Feminist analysis has vigorously challenged that view. In The Second Sex, Simone de Beauvoir famously wrote that “one is not born, but rather one becomes, a woman”, stressing that gender (one’s social role as a woman or man) is something that must be learned – and that this learning process is enforced on the basis of sex. “They are women in virtue of their anatomy and physiology. Throughout history they have always been subordinated to men,” she explained. The qualities of femininity (for example, gentleness, demureness, motherliness) are not inherent properties of female humans, according to the feminist critique of gender, but ones that female humans are socialised to develop, maintaining them in inferiority to men. This could be called the “gender as sex-class system” account.

There is a third version of the gender concept, which superficially seems like a continuation of the feminist account, but on closer examination is actually a mirror of the essentialist one. In this case, physical sex is not considered to determine social role – however, bodily sex and gender are once again unshakeably bonded, with gender presented as an innate property, now located in the brain rather than the genitals. In the book Whipping Girl, trans writer and activist Julia Serano claims that “certain aspects of femininity (as well as masculinity) are natural and can both precede socialization and supersede biological sex.” According to Serano, everyone, whether they’re trans or not, has a “subconscious sex” which determines certain aspects of their personality and preferences. People whose “subconscious sex” and physical sex are in alignment are described as “cisgender” – that is, their gender is “on the same side as” their body. It is “subconscious sex”, rather than physical sex, that is decisive in this account, so that “to feel like a woman” or “identify as a woman” is to be a woman – even if, as in the case of Alex Drummond, the uninformed onlooker would regard you, and indeed treat you, as a man.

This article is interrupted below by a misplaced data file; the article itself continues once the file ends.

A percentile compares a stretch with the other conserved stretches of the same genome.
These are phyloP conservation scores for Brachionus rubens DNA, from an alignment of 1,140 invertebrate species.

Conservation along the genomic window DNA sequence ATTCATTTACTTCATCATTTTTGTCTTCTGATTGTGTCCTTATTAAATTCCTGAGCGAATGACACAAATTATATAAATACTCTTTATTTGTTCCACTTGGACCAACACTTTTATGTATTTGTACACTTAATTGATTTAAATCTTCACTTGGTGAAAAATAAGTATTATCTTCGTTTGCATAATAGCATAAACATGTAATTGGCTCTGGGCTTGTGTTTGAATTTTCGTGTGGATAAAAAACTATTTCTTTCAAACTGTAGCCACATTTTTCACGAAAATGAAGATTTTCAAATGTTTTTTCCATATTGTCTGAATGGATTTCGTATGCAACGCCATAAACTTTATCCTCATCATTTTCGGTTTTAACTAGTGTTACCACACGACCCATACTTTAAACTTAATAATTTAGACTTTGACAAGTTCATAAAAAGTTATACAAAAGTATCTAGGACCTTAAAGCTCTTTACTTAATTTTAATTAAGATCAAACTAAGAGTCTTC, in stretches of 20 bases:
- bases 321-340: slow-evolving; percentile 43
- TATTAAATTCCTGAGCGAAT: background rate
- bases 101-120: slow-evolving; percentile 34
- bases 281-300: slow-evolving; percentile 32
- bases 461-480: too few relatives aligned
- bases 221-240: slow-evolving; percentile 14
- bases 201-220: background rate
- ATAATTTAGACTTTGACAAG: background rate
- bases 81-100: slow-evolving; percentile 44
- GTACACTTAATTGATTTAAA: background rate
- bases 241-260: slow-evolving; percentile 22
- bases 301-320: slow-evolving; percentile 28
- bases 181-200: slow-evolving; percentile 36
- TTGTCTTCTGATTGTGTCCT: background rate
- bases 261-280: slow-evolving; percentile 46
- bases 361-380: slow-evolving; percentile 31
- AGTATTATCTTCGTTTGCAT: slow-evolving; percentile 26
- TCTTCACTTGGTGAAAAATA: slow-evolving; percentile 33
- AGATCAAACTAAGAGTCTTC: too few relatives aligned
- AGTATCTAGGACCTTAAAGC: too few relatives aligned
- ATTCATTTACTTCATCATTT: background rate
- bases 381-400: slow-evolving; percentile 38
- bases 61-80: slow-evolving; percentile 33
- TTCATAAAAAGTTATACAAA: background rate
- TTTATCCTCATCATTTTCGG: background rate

The “gender is in your head” version is the most accessible, and the most acceptable, explanation for why some people are transgender. “I did used to use the ‘woman in a man’s body’ kind of malarky,” says Sam. “People can comprehend that, without any critical thinking.” And as transgender rights are enshrined in law, the belief in “brainsex” follows. The US Justice Department, in a lawsuit against North Carolina’s “bathroom bill”, states that: “Although there is not yet one definitive explanation for what determines gender identity, biological factors, most notably sexual differentiation in the brain, have a role in gender identity development.” (Italics added.) Whether the brainsex theory deserves such acceptance is arguable; so too is whether it should even be necessary for a rights-based legal argument to depend on such claims. But while brainsex is not the only explanation for why people are transgender, it is the only one not to be attended by fiery controversy.

In the 1980s, sexologist Ray Blanchard proposed the “two types” model, which divided male-to-female patients into either the homosexual (generally young males attracted to other males, who find it easier to function in a homophobic world when they are perceived as women) or the autogynephile (who he claimed would usually transition in middle age or later, were usually attracted to women, and were sexually excited by the idea of themselves as women). Many trans activists found this theory upsetting. The backlash against the idea of sexuality and gender being connected was so great that, when Michael Bailey addressed it at length in his 2003 book The Man Who Would Be Queen, he was met with a sustained campaign of harassment that targeted his workplace and his family. Some feminists have also interpreted male-to-female transition as a fetishistic act – a masochistic one bound up in the inferiority of women as a class. “The reality of women’s subordination becomes a plaything for men’s sexual excitement,” writes Sheila Jeffreys in her book Gender Hurts.